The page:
Ben Nadler is the author of the new novel The Sea Beach Line. His other work includes the novel Harvitz, As To War, and the chapbook Punk in New York's Lower East Side 1981-1991. He is based in Brooklyn.
Q: How did you come up with your main character, Izzy?
A: I actually worked backwards to Izzy from his missing father, Alojzy.
During and immediately after college, I sold used books out on West 4th Street in Manhattan. There was an older bookseller who disappeared from the street one winter, and no one was sure where he had gone. There was even a fear that he’d fallen asleep under his table and had been buried under the snow. There was a lot of snow that year.
He was eventually located in a hospital; apparently he’d been battling cancer, but hadn’t told anyone. Shortly after that, he died. My understanding was that he had come to New York from Czechoslovakia in the ‘80s, and didn’t really have any family or anyone here, aside from his friends on the street, and a few other guys he played music with. Psychedelic rock.
It took me years to figure out how, but I always knew I was going to write something about a bookseller who disappears. But then the question became, who cares to come looking for the bookseller? What is the searcher’s relationship to the bookseller? Is the searcher from America, or from the old country? What does the searcher know or not know? So Izzy comes out of that, from forming the right searcher, the right seeker.
Q: The book is set in New York City. Do you think it could have been set elsewhere, or only in New York?
A: The Sea Beach Line is a New York City book. I could have only set it in New York. The city and its streets are a huge part of the novel. The other cities I know well and love—like Philadelphia—lack the scope and layers needed for a book like this. At some point, I will write a novel set in Philadelphia, but it will be very different than The Sea Beach Line.
That being said, there are other cities in the world that could provide a setting for a book similar to The Sea Beach Line, if not exactly like it.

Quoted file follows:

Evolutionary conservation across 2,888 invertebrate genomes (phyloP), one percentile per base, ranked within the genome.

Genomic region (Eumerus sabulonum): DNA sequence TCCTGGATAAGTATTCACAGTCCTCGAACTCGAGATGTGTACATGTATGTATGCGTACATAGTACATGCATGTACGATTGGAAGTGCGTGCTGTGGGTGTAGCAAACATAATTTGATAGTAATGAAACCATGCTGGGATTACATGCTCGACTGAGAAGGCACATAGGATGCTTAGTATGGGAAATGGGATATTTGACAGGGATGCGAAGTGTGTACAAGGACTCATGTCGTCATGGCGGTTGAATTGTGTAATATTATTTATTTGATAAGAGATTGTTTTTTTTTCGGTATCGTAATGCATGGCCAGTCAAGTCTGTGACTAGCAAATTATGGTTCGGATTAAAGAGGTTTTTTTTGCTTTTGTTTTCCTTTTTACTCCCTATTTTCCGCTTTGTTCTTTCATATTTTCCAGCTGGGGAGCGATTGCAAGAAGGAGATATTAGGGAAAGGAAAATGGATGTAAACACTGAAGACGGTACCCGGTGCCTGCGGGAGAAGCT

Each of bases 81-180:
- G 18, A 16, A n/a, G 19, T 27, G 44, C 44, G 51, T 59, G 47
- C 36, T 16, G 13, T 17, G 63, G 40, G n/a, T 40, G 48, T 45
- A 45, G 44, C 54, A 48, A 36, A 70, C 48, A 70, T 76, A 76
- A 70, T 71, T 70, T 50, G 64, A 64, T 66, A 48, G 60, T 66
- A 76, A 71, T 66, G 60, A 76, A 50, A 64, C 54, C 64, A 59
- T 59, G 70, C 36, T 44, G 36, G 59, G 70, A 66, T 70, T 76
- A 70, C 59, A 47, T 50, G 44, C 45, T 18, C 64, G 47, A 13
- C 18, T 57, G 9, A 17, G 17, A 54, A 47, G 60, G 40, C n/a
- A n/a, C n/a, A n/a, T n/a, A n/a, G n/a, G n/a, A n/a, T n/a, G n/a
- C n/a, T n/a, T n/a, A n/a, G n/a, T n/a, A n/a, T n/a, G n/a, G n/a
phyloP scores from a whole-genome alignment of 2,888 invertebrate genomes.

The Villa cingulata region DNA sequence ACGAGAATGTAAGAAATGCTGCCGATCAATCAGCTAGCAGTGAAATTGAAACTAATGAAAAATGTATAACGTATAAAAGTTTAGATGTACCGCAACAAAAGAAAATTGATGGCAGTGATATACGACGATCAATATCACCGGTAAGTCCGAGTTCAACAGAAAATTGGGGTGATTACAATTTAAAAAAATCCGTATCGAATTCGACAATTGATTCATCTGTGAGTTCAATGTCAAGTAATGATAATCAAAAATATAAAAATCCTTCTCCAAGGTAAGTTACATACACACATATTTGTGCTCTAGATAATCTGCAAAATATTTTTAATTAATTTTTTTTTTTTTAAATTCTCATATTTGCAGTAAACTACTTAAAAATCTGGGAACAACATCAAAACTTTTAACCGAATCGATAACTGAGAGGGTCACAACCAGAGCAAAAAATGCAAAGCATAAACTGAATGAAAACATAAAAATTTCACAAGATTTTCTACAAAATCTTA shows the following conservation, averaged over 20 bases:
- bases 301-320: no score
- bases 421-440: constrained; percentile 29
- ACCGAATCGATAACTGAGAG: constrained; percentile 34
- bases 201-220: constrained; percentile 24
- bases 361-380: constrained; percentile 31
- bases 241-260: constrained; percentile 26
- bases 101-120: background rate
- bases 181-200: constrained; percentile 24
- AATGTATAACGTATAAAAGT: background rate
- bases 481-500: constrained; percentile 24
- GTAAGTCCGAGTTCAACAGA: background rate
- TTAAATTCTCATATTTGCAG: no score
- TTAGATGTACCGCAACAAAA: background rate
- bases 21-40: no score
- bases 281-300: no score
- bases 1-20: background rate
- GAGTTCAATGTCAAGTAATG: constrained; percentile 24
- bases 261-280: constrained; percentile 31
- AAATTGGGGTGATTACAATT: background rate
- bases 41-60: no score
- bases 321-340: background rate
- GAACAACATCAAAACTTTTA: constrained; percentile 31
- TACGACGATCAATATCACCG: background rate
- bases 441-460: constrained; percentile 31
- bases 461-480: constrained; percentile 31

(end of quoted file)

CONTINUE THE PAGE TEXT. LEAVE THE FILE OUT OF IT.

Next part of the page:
Mexico City, for instance, is a place with enough space, enough varied and distant neighborhoods, enough placing of one history over another, to set a book like The Sea Beach Line. There is an established row of book stalls in a wide alley off of Calle de Tacuba, behind the main post office. When I first went there, I was struck by how familiar the book stalls were to me.
Q: What role do you see religion playing in the book?
A: Religion—namely Judaism—comes into the book through storytelling. The act of telling stories is a central part of Judaism. Foundational stories are codified in the Torah, but there are also the midrashic stories, aggadot, which are collected in Talmud and other places, where rabbis composed supplemental stories about Biblical figures.
When Hassidism started in Eastern Europe, it spread primarily through oral Hassidic tales. The Hassidic masters wanted to reach poor, rural Jews who didn’t necessarily have access to the type of textual study that was happening in urban centers like Vilnius. Yiddish folklore became an elevated form. The idea was that by telling someone a story about a rabbi, or a baker, or a turkey, you were actually bringing the listener closer to God.
These traditions are a huge part of The Sea Beach Line. I play a lot with Talmudic and Hassidic stories in the book. I tell them, deconstruct them, parody them, add to them, make up new ones. But by doing so, I’m engaging with Jewish practice, albeit irreverently. As Izzy recounts, collects, and assembles stories about his father, he engages in a similar practice.
Q: Did you know how the novel would end before you started writing it, or did you make many changes along the way?
A: No, I had no idea! When I first started writing about Alojzy and Izzy, I wasn’t even sure I was writing a novel. I was just exploring their relationship in vignettes, or set pieces, without a sense of how it would come together.
Then, the first cohesive version of the novel was my MFA thesis. It was about half the length of the published version, much dreamier, and offered much less resolution. So it went through a lot of changes before I found the final plot and structure.
It’s astounding to me that Fig Tree took the risk to buy a novel without a clear ending from a writer without an agent. But Fig Tree is a new, energetic press, and my editor, Michelle Caplan, really believed in the project.
Q: What are you working on now?
A: I am in the very early stages of working on a contemporary crime novel. Right now I am just plotting and outlining. This time around, I do want to know the ending before I start writing.
--Interview with Deborah Kalb